Economist and Nobel Prize winner, Joseph Stiglitzdiscusses the ongoing changes and challenges of globalization and economic policies.

During an interview with Valorwhere he was asked to submit his questions in advance, Stiglitz expressed optimism about the shift in global perception regarding trade rules, a central theme in his critique of the International Monetary Fund (IMF) and globalization.

In a context where inflation USA showed signs of stabilization, the economist pointed to the validation of his view that rising prices were a “transitory” condition, related to problems in supply chains, contradicting other perspectives that predicted a necessary increase in unemployment to control inflation.

Stiglitz, who previously served as chairman of President Bill Clinton’s Council of Economic Advisers and as chief economist at the Banco worldalso reflected on the challenges faced by the United States and other Western countries in adapting to a world in which China has become an important trading power.

He criticizes the lack of transparency in the Chinese system and the ineffectiveness of the global trading system, exacerbated by the US refusal to approve new judges for the US appeals body. World Trade Organization (WTO).

“In many aspects, due to the lack of transparency in their system, we don’t know completely,” he said.

Nobel also admitted that even without subsidies, China “could beat the competition simply because of the scale of its economy and the number of engineers it has. We invest little in engineering and they invest a lot, and this is not a commercial violation.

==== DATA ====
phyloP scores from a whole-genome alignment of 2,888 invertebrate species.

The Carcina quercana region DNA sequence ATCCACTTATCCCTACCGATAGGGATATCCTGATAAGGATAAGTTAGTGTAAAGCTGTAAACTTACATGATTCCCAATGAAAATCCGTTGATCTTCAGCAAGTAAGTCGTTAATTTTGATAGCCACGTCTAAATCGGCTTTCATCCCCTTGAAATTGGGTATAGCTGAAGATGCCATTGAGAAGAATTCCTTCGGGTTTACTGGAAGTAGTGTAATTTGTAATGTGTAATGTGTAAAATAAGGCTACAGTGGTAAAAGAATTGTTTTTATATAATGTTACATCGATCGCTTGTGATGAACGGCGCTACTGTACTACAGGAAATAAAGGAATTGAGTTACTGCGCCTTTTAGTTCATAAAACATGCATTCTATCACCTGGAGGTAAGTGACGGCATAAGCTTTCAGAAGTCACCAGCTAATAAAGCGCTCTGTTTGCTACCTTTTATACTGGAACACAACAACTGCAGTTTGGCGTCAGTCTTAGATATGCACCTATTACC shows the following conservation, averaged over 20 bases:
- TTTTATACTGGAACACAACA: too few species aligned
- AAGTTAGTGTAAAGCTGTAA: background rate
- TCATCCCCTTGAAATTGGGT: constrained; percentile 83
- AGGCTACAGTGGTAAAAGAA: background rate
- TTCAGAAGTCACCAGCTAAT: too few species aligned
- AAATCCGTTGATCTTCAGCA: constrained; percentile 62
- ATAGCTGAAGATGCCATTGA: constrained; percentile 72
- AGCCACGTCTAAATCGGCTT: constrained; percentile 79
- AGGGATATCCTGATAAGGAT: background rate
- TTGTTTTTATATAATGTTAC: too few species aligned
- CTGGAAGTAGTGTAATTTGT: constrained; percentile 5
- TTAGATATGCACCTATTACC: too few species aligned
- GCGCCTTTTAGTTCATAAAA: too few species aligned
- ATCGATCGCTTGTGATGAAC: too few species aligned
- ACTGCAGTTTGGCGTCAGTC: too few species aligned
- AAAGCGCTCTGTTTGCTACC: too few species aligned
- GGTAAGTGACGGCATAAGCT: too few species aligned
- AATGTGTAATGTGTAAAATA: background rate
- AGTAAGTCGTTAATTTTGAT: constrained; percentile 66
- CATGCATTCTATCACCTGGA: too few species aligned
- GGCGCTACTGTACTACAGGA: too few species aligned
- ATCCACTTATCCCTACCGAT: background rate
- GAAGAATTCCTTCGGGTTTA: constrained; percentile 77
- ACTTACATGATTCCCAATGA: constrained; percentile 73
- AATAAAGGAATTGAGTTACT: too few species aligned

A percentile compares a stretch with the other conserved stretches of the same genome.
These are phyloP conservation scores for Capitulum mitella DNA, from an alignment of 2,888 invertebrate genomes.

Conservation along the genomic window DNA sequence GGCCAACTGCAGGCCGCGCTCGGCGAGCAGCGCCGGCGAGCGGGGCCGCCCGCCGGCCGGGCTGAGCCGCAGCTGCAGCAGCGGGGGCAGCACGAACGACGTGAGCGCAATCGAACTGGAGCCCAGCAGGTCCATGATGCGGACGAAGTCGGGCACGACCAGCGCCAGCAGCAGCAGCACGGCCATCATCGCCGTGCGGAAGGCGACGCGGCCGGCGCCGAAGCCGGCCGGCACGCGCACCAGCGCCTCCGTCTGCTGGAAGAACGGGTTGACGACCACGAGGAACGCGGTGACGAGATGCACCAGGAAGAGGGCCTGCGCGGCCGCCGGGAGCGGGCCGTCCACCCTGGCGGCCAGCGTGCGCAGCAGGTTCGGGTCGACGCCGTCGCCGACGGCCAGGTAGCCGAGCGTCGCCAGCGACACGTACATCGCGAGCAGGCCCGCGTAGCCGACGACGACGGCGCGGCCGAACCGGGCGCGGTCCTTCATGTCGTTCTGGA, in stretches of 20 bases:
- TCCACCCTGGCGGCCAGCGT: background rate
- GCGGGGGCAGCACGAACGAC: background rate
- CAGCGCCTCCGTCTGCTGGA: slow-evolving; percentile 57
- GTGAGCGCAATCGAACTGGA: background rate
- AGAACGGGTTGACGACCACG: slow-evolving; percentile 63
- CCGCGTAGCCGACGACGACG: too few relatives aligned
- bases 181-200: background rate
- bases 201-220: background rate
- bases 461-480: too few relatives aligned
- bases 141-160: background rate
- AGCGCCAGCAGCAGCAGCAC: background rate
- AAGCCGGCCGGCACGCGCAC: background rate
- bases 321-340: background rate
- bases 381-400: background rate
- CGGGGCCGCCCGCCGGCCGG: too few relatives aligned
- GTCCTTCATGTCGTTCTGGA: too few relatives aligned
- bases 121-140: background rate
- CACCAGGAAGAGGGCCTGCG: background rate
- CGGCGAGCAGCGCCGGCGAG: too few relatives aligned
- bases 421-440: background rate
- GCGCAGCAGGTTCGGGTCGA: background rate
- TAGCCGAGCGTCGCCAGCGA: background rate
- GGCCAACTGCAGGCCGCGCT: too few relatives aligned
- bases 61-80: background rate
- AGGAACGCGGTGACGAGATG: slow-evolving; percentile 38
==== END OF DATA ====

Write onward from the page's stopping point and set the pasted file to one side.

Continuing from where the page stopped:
It’s a strategic mistake [nosso]. They have put themselves at a comparative advantage and we still don’t accept that,” she added.

The interview also addressed issues of deindustrialization in the West and policies to create green industrial jobs in the US, such as manufacturing electric cars and solar panels, facing the challenge of Chinese imports.

Stiglitz sees climate policy as a field where regulations can be more effective than subsidies, citing the example of China and its rapid advancement in electric vehicle production.

Furthermore, the economist analyzed recent US economic policy under the administration of Joe Bidenwhich adopted pro-worker measures, reflecting some of Stiglitz’s views on the need for a greater focus on the well-being of citizens over corporate interests.

“If we had done nothing other than normalize interest rates to 3%, 3.5%, 4%, inflation today would be a little different than it is,” he declared.

“Inevitably there will be variations from month to month… But inflation fell dramatically – as ‘the side of the transitory thesis’ had predicted –, without unemployment increasing as economists who defended another thesis said was necessary”, he amended.

Stiglitz is currently promoting his new book, “The Road to Freedom“, which examines the conception of freedom in the United States, contrasting it with European economic practices that, according to him, offer better living conditions, despite lower economic growth and technological innovation when adjusted for demographics.


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